Sweet adulterators to face civic body wrath this Diwali

Hospitals saw almost 20 food poisoning cases daily during last Diwali; now BBMP health panel is going all-out to minimize sale of contaminated sweets
For the last few years, sweet shops in the city have come under fire for selling contaminated sweets during the festive season and last year, cases of food poisoning during Diwali witnessed an all time high with hospitals receiving almost 20 patients daily.

The BBMP officials have collected around 40 samples and found that 80 per cent of sweets contain contaminated ingredients such as substandard mawa, water, oil and sugar

This year the situation is no different despite governments of many states imposing the Food Safety Act, thereby making it mandatory for sweet stalls to obtain Food and Health Department (FHD) certification before selling items. Interestingly, Karnataka is still far behind, as the state has still not formulated a FHD yet.

Meanwhile, the Public Health Committee of the BBMP is all-out and inspecting all sweet shops to minimize the sales of contaminated sweets. "This year we are cracking down on all places selling adulterated sweets," Dr K N Geeta Shashikumar, president, Public Health Committee, BBMP said.

BBMP gets tip-offs about sweets being transported from the outskirts and food inspectors have been rigidly instructed to clamp down heavily on such practice and random sample collection has already begun in the city.

A food inspector from South Bangalore said, "We have collected almost 40 samples and found that 80 per cent of the sweets contain contaminated ingredients such as substandard mawa, water, oil and sugar."

Experts from the Public Health Department (PHD) further explained that the problem with contaminated sweets is not just the ingredients.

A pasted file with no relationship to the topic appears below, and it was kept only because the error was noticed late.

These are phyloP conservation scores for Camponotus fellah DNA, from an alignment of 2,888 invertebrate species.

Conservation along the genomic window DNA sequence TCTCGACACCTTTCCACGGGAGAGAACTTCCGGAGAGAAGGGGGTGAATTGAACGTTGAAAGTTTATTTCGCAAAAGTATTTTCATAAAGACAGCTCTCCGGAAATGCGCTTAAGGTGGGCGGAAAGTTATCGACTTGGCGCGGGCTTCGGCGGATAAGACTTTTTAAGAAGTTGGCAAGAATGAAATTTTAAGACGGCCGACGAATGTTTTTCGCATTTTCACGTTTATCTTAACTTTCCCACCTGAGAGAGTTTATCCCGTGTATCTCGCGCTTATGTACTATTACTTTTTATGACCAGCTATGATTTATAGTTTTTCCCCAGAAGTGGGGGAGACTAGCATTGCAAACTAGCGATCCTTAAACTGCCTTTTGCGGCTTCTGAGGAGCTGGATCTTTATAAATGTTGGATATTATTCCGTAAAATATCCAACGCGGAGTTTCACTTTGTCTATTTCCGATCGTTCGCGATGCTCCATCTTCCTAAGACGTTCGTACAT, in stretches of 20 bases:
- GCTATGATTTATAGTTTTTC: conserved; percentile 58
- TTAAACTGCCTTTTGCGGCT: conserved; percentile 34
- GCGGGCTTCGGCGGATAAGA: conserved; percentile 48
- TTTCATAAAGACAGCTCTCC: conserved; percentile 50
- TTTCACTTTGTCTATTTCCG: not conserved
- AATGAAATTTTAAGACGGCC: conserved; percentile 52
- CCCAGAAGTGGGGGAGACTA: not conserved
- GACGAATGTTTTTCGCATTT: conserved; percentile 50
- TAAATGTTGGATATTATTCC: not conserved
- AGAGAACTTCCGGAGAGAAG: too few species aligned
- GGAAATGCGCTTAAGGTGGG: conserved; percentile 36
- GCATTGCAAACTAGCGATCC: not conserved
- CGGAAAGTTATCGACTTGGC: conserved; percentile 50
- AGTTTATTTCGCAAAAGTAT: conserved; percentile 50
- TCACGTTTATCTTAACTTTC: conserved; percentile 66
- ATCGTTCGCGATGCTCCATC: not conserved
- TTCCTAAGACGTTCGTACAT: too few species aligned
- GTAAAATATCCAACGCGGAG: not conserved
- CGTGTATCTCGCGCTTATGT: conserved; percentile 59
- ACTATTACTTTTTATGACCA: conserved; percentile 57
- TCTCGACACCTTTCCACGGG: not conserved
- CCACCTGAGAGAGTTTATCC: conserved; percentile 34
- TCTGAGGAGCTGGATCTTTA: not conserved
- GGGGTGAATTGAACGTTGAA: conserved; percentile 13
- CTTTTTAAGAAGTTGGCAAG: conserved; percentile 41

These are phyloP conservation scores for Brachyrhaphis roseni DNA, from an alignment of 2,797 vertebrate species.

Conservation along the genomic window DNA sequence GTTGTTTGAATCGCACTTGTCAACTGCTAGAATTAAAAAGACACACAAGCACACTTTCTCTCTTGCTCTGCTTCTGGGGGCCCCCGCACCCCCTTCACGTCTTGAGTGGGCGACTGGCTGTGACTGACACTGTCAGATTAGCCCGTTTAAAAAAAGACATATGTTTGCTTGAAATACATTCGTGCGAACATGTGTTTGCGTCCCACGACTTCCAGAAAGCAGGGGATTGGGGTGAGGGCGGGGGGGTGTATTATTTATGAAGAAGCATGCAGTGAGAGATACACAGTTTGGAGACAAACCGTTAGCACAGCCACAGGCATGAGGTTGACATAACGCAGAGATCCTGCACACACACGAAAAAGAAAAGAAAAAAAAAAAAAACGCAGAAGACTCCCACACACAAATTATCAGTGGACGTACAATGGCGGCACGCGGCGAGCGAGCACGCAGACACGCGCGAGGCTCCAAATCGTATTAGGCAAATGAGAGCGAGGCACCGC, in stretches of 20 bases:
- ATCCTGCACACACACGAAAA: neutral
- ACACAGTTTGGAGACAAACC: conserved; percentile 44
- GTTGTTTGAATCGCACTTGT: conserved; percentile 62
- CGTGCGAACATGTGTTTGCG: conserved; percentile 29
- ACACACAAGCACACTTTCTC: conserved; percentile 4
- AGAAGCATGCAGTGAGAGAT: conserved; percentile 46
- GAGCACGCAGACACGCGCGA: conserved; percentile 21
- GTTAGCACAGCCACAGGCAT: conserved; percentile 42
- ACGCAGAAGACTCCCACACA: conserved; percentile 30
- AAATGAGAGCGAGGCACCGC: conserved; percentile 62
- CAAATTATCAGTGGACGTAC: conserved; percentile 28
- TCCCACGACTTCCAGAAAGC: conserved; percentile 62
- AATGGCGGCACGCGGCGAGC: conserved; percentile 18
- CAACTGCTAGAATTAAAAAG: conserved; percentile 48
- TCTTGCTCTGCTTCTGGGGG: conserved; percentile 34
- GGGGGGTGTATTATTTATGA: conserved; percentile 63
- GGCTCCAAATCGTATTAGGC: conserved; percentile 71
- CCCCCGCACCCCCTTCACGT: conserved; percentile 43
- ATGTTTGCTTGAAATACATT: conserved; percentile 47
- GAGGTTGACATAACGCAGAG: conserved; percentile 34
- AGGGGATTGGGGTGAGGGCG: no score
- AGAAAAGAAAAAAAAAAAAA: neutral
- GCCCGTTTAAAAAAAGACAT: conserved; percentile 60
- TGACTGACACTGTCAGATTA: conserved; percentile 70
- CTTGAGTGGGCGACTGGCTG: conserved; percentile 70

"Aluminum contamination is rampant as a result of the adulterated silver foil used for decoration. We are also further testing sweets available in the bulk Khowa/Mawa business, as this is a basic ingredient," said a BBMP official.

The Public Health Institute at Ambedkar Veedhi the testing wing of the BBMP - received all sweet samples picked up by the food inspectors and results show that contamination happens at different levels.

"According to the Prevention of food adulteration Act 1954, Khowa should have not less than 30 per cent fat content regardless of the quantity and should not contain any starch.

Adulteration of sweets begins with contaminated oil and butter yellow dye is added to the oil, while stearin (used to manufacture soaps) is used in vanaspati. Khowa samples tested positive for blotting paper and urea content," said an official from the PHI, refusing to reveal the names of places where the samples were collected.

Areas like Avenue Road, Nagarathpet, Malleshwaram market, Russell Market, KR Market, Gandhi Bazaar and Shivajinagar have separate units where Khowa is prepared in bulk and distributed across the city.

"Residents buy Khowa from small sweet shops and use it for preparation of home sweets. Since the base product itself is adulterated with potentially dangerous substances, gastroenteritis eventually leading to food poisoning occurs almost immediately.

Diwali is just round the corner and already we are receiving almost eight cases of tummy upset each day," said Susheela Krishnaswamy, a nutritionist from a city hospital.

While the BBMP has set off the alarm bells across the city to stay safe this festive season, they are also slamming notices on sweet shops that have procured adulterated Khowa from the outskirts.

Dr B R Jagashetty, Drugs Controller, Karnataka, said, "The state just has an active drug control department and we still do not have a wing that deals with food adulteration.
Dealing with the problem of food adulteration that is on the rise during festivals comes under the Health Department of the BBMP jurisdiction. Unless a strong FHD is in place, this will be a huge concern."

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